COASTAL AREAS - DIGGING A LITTLE DEEPER
Coastal ecosystems are areas where land and water join to create an environment with a distinct structure, diversity, and flow of energy. They include salt marshes, mangroves, wetlands, estuaries, and bays and are home to many different types of plants and animals. However, coastal ecosystems are also very sensitive to changes in the environment, and there is concern that some areas are now struggling to maintain their diversity due to human activity, the introduction of non-native species, and other factors.
Natural phenomenon, including hurricanes and El Niño, have been responsible for a significant amount of damage to coastal ecosystems, displacing marine and other wildlife, depleting food supplies, and disrupting the ecosystem’s balance. Hurricanes Andrew, Katrina, and Rita destroyed many acres of wetlands in the coastal regions surrounding Florida and the Gulf of Mexico ; it is not yet clear what the long-term effects of this destruction will be.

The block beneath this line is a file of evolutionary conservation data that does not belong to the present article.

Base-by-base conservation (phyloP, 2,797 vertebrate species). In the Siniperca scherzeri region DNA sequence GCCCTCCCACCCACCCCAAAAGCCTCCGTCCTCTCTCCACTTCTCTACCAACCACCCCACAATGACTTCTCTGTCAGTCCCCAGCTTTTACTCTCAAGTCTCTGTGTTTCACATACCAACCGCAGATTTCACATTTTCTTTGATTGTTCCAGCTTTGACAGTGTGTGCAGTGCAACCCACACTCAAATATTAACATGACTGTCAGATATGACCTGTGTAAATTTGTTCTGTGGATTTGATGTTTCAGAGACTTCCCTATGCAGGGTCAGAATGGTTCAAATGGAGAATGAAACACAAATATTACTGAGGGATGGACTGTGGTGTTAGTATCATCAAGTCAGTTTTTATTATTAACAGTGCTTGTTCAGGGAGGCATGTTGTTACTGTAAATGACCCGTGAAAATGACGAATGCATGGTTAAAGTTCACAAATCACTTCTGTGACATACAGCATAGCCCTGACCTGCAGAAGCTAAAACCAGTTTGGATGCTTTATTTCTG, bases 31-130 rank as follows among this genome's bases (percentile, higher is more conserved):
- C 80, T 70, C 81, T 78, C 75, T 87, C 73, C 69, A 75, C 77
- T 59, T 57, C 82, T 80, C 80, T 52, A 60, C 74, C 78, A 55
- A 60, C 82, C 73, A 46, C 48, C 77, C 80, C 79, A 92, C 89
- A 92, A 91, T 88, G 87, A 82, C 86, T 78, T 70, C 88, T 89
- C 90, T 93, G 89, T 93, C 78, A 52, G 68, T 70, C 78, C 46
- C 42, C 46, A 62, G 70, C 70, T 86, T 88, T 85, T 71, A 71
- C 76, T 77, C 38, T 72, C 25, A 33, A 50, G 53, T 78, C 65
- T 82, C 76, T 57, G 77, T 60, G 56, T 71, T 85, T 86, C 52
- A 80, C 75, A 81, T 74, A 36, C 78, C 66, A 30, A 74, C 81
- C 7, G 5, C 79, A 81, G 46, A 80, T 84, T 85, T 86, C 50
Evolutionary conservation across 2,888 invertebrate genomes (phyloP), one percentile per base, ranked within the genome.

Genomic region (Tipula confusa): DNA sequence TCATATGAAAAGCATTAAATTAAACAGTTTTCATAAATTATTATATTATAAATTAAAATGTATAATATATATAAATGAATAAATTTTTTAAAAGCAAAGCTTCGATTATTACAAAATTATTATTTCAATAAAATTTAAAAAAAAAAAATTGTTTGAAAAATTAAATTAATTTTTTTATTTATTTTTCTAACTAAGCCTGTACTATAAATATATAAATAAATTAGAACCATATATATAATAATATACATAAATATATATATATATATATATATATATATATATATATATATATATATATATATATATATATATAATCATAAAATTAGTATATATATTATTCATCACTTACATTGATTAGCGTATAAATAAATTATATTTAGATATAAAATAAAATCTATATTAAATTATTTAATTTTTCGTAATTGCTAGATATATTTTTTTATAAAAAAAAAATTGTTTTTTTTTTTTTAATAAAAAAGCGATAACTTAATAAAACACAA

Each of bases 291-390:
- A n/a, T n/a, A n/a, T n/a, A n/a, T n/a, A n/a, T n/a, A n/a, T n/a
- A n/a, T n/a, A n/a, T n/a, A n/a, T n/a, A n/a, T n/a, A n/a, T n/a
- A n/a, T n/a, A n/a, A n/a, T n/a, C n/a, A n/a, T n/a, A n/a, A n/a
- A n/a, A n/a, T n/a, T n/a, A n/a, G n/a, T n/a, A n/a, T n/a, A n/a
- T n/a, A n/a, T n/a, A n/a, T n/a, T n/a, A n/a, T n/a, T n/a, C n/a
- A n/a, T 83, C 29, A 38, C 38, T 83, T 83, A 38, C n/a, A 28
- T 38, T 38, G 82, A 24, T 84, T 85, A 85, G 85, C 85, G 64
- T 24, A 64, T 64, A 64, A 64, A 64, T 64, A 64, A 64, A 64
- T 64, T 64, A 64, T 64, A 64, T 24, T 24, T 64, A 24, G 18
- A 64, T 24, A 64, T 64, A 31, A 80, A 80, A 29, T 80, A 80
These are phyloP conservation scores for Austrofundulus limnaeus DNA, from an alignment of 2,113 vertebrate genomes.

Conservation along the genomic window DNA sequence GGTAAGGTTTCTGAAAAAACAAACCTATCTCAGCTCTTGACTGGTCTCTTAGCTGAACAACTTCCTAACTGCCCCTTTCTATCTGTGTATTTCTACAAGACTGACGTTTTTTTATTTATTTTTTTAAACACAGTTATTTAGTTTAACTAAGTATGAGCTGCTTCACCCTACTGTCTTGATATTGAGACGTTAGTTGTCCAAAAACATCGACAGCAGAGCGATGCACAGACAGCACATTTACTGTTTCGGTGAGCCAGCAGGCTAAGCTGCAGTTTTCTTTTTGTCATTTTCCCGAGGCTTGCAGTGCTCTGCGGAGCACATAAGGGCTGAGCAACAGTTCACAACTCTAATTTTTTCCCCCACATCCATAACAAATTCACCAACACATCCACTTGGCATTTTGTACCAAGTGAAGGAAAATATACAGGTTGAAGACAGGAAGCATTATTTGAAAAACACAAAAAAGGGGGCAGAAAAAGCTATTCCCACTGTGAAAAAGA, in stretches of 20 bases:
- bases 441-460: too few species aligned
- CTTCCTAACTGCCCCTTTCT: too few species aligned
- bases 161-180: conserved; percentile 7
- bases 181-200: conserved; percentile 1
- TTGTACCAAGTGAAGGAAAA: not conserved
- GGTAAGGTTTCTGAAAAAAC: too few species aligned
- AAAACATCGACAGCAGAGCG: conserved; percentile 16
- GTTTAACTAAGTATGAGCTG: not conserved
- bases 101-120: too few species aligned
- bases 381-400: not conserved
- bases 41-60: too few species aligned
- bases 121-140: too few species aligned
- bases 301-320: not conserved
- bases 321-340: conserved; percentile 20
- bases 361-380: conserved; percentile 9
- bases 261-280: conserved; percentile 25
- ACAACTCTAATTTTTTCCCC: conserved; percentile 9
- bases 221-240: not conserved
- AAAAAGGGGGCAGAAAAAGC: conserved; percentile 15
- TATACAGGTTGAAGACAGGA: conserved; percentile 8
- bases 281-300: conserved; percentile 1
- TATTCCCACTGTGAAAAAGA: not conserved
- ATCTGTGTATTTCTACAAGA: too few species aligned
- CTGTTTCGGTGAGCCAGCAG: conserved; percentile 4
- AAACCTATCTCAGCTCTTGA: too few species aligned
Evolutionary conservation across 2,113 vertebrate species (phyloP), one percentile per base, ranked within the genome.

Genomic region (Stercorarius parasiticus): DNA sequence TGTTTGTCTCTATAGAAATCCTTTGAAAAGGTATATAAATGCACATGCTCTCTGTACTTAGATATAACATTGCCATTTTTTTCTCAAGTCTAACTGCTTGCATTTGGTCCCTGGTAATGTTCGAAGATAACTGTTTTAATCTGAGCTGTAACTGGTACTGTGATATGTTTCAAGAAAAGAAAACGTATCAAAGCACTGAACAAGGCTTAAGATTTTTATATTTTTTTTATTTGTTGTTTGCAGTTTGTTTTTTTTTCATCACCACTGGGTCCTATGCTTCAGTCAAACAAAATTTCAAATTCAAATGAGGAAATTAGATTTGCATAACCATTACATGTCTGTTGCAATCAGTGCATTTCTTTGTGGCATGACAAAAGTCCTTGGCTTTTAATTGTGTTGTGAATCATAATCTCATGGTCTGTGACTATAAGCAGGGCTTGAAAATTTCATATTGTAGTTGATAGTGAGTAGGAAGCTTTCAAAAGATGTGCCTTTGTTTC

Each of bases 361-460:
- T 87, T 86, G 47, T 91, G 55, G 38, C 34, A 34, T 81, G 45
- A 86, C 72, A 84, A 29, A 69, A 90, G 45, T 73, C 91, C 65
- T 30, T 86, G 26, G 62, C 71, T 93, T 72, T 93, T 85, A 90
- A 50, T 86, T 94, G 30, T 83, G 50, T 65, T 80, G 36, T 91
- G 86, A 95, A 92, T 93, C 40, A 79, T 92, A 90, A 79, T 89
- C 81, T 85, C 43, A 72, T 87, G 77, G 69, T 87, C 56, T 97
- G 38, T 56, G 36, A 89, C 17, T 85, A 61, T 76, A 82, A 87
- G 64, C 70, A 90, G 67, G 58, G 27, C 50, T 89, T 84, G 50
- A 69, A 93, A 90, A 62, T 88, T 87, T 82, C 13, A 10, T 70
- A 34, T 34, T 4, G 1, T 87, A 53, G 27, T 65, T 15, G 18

However, the most significant issue facing coastal areas is runoff from industrial, agricultural, and municipal areas, sometimes stemming far from the coastal area.
The runoff can result in higher nutrient and/or pollutant levels in coastal waters, fueling algae blooms that can be dangerous to both humans and marine life. This can be particularly concerning since coastal areas are often important fisheries. In addition to potential contamination of coastal and ocean waters, destructive fishing practices and overfishing also threaten both coastal fish populations and their habitats.
While farm-raised fish can reduce pressure on some native stocks, effluent from fish farms can contaminate the surrounding water and, if any farm fish escape, can compete with native fish and become an invasive species. Invasive species can also be introduced by many of the marine vessels that release their bilge water within coastal waters, including cruise ships. While many governments have regulations governing their own territorial waters, international treaties that attempt to govern activities, including the dumping of wastes, overexploitation of fisheries, and hunting of marine creatures such as whales, are often difficult to enforce.